What Are Our Students Actually Learning? Gauging Effectiveness in Teaching Negotiation

By on / Teaching Negotiation

gauging effectiveness teaching negotiation

Ways of Gauging Effectiveness in Teaching Negotiation

Most instructors aspire to do more than simply teach students about negotiation. They want to teach students how to negotiate more effectively. That’s an ambitious goal, given the complexity of the process. Negotiation success requires keen analysis and deft social skills, along with a mix of confidence and humility. How should negotiation instructors go about gauging effectiveness in teaching negotiation? PON faculty Michael Wheeler and Lawrence Susskind, with Lara SanPietro, sought to answer that question through interviewing six negotiation instructors about how they assess the effectiveness of their teaching in various degree programs.

Check out the video below from the Teaching Negotiation Resource Center (TNRC) of Professors Wheeler and Susskind discussing their findings on gauging effectiveness in teaching negotiation with PON:

The interviewees shared their experiences teaching negotiation, how they measure learning success, and how they asses their effectiveness as negotiation instructors. They teach in graduate schools of business, government, law, and urban planning. Two of them also teach undergraduates. The interviews touched on curriculum design, course management, classroom pedagogy, monitoring/coaching individual students, as well as mentoring (and being mentored).

Embedded in much of what the interviewees discussed, is that instructors must be learners just as much as teachers. It is important to learn from colleagues who they observe who observe them. Instructors can learn from assistants with whom they work, and from students as well.

From these interviews, Professors Wheeler and Susskind compiled general strategies for improvement:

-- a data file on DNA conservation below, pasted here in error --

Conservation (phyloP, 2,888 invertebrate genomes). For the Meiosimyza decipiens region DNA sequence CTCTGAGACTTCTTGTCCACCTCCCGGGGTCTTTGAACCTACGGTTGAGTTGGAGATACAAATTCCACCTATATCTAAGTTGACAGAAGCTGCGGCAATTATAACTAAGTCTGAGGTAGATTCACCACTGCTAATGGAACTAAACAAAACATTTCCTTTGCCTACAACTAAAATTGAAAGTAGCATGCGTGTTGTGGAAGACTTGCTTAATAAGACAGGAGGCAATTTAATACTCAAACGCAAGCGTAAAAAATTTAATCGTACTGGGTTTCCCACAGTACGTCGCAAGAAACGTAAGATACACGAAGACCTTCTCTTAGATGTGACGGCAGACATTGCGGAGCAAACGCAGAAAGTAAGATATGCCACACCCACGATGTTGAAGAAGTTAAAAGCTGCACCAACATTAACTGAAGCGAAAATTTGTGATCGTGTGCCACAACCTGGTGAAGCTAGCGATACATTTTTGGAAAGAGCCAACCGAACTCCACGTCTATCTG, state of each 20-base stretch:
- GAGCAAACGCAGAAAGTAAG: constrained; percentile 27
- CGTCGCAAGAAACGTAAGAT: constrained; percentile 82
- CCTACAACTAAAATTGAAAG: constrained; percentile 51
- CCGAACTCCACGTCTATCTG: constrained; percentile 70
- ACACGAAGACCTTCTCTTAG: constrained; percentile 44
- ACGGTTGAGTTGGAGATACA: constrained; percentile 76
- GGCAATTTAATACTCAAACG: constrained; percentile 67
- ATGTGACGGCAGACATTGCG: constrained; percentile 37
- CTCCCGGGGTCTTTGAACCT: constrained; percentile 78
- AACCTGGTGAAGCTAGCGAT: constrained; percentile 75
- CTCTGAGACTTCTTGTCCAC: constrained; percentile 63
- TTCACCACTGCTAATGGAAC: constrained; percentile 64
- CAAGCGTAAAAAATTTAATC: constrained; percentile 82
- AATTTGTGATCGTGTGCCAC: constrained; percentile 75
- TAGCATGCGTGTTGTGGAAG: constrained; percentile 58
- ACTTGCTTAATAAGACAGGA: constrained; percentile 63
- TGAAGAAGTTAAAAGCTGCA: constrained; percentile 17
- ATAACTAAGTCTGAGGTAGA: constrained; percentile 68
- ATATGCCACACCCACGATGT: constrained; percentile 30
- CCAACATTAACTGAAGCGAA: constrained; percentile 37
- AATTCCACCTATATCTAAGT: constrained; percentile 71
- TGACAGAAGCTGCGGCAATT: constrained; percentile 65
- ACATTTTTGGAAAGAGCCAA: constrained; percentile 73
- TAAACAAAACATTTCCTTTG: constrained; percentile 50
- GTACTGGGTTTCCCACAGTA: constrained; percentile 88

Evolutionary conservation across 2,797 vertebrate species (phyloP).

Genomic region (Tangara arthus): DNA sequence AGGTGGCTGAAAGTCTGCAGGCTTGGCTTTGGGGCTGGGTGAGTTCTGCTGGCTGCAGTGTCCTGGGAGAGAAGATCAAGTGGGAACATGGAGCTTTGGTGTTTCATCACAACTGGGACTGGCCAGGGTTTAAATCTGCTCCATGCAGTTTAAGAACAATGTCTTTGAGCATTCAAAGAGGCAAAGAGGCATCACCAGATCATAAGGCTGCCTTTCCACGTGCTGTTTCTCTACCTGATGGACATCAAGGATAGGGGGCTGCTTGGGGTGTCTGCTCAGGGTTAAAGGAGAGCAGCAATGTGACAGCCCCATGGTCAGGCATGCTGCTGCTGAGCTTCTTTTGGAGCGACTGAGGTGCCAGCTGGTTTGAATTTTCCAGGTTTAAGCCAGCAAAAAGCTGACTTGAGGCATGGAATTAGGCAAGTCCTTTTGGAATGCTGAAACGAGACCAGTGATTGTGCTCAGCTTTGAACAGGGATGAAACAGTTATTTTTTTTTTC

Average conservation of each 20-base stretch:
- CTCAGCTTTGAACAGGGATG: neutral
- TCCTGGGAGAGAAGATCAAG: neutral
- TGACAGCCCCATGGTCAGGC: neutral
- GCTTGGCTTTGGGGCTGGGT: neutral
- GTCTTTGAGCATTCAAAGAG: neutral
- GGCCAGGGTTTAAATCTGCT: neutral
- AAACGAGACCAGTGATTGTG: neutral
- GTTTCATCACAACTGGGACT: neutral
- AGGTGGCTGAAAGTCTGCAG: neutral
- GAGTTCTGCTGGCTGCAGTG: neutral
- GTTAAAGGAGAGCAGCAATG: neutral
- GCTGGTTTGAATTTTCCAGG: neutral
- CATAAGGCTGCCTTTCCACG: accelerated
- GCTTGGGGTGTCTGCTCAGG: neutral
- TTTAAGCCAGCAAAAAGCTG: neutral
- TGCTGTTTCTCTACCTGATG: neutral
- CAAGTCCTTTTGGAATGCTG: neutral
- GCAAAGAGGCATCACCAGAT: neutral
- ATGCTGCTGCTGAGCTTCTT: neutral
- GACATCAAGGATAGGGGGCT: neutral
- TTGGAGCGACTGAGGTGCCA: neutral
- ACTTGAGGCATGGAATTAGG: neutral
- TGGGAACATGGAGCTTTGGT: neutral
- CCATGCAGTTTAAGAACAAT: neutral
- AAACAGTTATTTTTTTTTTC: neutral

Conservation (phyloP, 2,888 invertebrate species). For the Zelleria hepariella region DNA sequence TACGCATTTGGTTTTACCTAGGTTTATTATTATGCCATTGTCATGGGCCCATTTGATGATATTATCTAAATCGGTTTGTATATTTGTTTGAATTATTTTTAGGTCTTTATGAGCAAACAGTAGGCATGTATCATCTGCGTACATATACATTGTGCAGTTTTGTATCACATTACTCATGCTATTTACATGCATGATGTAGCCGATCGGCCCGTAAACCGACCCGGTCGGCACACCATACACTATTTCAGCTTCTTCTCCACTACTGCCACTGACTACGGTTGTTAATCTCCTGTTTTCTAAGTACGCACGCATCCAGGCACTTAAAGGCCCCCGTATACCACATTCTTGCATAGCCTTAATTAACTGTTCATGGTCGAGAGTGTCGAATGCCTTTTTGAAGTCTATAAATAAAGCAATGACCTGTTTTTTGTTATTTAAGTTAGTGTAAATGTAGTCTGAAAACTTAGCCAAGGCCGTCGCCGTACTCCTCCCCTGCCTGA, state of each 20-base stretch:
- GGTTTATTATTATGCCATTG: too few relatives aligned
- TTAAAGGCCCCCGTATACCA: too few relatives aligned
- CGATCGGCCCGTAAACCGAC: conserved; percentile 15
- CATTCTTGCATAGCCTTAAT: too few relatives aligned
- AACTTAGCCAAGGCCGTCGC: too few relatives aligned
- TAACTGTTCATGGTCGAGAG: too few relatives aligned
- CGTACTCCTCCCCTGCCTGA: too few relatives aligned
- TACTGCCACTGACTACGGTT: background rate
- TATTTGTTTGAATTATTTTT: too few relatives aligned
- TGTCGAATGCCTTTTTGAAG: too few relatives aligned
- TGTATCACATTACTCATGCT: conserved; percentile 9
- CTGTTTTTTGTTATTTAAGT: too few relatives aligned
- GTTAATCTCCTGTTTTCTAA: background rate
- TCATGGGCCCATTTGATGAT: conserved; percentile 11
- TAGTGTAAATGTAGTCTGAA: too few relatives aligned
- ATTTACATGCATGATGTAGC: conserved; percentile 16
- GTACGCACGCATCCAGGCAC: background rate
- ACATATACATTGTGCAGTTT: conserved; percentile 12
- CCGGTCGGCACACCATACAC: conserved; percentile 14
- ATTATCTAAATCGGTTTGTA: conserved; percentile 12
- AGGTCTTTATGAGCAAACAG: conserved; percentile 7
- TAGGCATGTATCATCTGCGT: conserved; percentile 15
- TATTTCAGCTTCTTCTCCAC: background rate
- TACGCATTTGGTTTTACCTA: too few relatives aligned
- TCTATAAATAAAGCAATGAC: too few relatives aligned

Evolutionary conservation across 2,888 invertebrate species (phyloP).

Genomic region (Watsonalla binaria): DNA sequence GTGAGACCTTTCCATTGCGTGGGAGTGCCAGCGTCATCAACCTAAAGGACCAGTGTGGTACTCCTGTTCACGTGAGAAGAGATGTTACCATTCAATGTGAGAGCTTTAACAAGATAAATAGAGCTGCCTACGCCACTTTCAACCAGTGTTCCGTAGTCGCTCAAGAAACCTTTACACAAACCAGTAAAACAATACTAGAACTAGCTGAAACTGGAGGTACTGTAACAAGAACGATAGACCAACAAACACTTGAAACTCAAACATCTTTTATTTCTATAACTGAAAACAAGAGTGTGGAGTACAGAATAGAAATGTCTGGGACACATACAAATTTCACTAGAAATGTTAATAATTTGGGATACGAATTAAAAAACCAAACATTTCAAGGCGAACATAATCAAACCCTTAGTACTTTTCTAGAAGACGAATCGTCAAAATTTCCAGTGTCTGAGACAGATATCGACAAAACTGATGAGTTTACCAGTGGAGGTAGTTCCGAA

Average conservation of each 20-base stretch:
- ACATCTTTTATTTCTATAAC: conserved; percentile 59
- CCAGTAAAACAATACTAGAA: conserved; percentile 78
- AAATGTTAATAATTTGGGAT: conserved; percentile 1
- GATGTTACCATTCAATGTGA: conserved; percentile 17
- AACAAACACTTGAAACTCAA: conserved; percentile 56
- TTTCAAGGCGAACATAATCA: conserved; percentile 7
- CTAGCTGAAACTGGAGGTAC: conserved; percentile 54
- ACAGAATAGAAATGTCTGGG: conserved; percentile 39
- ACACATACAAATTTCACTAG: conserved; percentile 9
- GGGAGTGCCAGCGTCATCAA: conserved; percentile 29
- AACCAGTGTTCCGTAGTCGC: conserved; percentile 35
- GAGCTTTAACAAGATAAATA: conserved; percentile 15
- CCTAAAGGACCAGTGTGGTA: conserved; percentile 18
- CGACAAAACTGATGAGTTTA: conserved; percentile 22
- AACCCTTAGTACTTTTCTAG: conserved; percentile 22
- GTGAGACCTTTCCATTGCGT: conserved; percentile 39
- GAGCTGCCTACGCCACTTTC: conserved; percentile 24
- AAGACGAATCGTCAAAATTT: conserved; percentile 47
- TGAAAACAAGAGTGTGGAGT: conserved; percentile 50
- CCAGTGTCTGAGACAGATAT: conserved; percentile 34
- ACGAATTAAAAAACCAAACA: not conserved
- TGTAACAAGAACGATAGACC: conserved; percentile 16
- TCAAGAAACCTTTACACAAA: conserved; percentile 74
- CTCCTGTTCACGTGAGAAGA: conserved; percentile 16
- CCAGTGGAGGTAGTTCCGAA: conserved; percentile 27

1. Ask a colleague to watch you teach and give you feedback and suggestions in light of your stated teaching goals.
  2. Take time out to note mid-course corrections you intend to make (and why) and commit to measuring your progress by the end of the course, using whatever metrics make the most sense.
  3. Lay out specific experiments to build into subsequent versions of whatever courses you teach so you can compare results (in light of specific changes) from semester to semester.
  4. Collect open-ended, anonymous feedback forms or requests for suggestions after every class session.
  5. Ask teaching assistants to query students after important class activities to get their summary reactions to your teaching intentions and efforts.
  6. Bring in guest instructors who have very different views to share in the teaching of certain concepts or exercises in your classes. Juxtaposing variations will give students a better basis for giving you feedback on how effective you were.

Professor Wheeler and Professor Susskind have developed numerous negotiation teaching materials for the TNRC. Check out teaching materials by Michael Wheeler and teaching materials by Lawrence Susskind in the TNRC online store.

TNRC: A go-to resource for more than 25 years

In addition to offering more than 200 negotiation role-play simulations, the TNRC offers a wide range of effective teaching materials, including:

TNRC materials are designed for educational purposes. They are used in college classroom settings or corporate training settings; used by mediators and facilitators seeking to introduce their clients to a process or issue; and used by individuals who want to enhance their negotiation skills and knowledge.

Role-play simulations introduce participants to new negotiation and dispute resolution tools, techniques and strategies. Our videos, books, case studies, and periodicals are also a helpful way of introducing viewers to key concepts while addressing the theory and practice of negotiation and conflict management.

Check out all that the TNRC has in store >> 

Related Posts

Comments

Leave a Reply